Madhur Tulsiani echoes this sentiment. Tulsiani’s chosen field of study is computational complexity, and he has finished his graduate studies at the University of California, Berkeley. After his internship, he will begin post-doctorate work at the Institute for Advanced Study at Princeton. During his time with Microsoft Research India, he has been working with mentor Ravi Kannan of the lab’s Algorithms Research Group. This line of research attempts to quantify the inherent computational difficulty of various problems, and Tulsiani has been examining the complexity of some of the problems that arise in designing networks and in finding approximate representations for high-dimensional data.
“Working at Microsoft Research was my first work experience outside a university,” Tulsiani says. “At Berkeley, I had always been completely free to pursue my own research projects, and I was pleasantly surprised to find that it was exactly the same here! Even though I was just an intern, I was given the freedom to pick problems to work on rather than being assigned to one.”
“During both my internships at Microsoft Research,” Chetty says, “I was amazed at the lengths to which everyone – researchers, administrative assistants, and IT – will go to ensure that interns have all the resources they need. Whether you need particular equipment for a field study, or software, or people to chat to when things don’t always go as planned, there’s always someone willing to help. Consequently, with all these resources, it’s actually possible to make even complicated projects happen within the allocated 12 weeks – which is fairly short in research terms.”
Chetty, who is working on a Ph.D. in Human-Centered Computing at the Georgia Institute of Technology, is receiving guidance from Richard Banks and is concluding her research project with the lab’s Computer Mediated Living group, a field study of home-watcher tools, which help people manage bandwidth contention within their homes. Home watchers show how much bandwidth each computer in a home uses and enables household members to limit bandwidth on a per-machine basis.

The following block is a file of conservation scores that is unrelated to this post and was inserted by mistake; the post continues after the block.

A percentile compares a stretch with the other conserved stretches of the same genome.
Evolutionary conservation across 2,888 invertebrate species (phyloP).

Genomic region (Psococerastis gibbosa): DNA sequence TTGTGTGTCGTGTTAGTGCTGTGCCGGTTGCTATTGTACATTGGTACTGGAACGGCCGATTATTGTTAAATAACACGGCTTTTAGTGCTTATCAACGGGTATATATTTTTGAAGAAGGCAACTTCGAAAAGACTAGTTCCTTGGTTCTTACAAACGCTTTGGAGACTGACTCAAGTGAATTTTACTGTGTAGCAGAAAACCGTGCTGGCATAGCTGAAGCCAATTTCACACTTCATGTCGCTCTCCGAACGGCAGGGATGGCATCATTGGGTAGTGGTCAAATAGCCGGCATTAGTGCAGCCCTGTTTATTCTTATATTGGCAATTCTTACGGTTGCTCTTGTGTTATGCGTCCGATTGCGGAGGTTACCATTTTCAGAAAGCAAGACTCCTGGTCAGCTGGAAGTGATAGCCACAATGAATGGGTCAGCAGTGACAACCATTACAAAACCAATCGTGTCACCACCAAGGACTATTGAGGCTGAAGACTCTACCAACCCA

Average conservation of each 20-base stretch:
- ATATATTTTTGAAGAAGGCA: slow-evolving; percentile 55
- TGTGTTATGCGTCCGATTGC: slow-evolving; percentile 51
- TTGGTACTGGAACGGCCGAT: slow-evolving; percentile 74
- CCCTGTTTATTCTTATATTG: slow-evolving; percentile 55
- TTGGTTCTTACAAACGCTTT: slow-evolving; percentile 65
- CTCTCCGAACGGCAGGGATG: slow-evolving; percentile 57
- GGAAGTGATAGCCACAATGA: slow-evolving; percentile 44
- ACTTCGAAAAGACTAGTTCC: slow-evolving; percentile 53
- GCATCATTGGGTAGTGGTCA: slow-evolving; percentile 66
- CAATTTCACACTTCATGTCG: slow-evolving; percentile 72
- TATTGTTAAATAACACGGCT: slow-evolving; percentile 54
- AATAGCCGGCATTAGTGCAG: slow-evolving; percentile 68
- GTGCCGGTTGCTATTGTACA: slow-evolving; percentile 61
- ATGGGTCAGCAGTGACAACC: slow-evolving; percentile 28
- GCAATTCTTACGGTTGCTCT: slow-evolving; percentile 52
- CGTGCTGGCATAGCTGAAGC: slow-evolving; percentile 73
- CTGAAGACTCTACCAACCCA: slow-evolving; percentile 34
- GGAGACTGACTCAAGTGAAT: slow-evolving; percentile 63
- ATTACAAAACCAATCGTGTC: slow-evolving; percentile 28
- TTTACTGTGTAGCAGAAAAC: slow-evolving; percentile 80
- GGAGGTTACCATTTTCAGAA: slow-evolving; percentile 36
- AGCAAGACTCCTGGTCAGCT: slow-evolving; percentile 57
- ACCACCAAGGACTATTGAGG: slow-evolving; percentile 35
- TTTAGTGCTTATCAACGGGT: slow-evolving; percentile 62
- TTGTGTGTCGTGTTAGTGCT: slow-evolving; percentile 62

“I was particularly interested in seeing how households responded to seeing who the biggest bandwidth hogs were!” she says, laughing. “This project is very relevant to my research focus at university, which is about making home-resource systems more inspectable by providing households with real-time resource-usage information and seeing how access to that information changes behavior. One end goal is to inform the design of resource-management systems for the home.”
The supportive attitude toward interns also exceeded Scott Golder’s expectations; Golder has spent the summer at Microsoft Research New England under the guidance of Social Media researcher danah boyd. At Cornell University, where he is pursuing a Sociology Ph.D., Golder studies patterns in social networking, in particular how one’s connections to others affect how one sees the world. He is working on two projects this summer: understanding how large corporations are using social media to do marketing, public relations, and customer service; and a laboratory experiment that examines how the structural characteristics of a large social network can be used to predict which users might be interested in one another.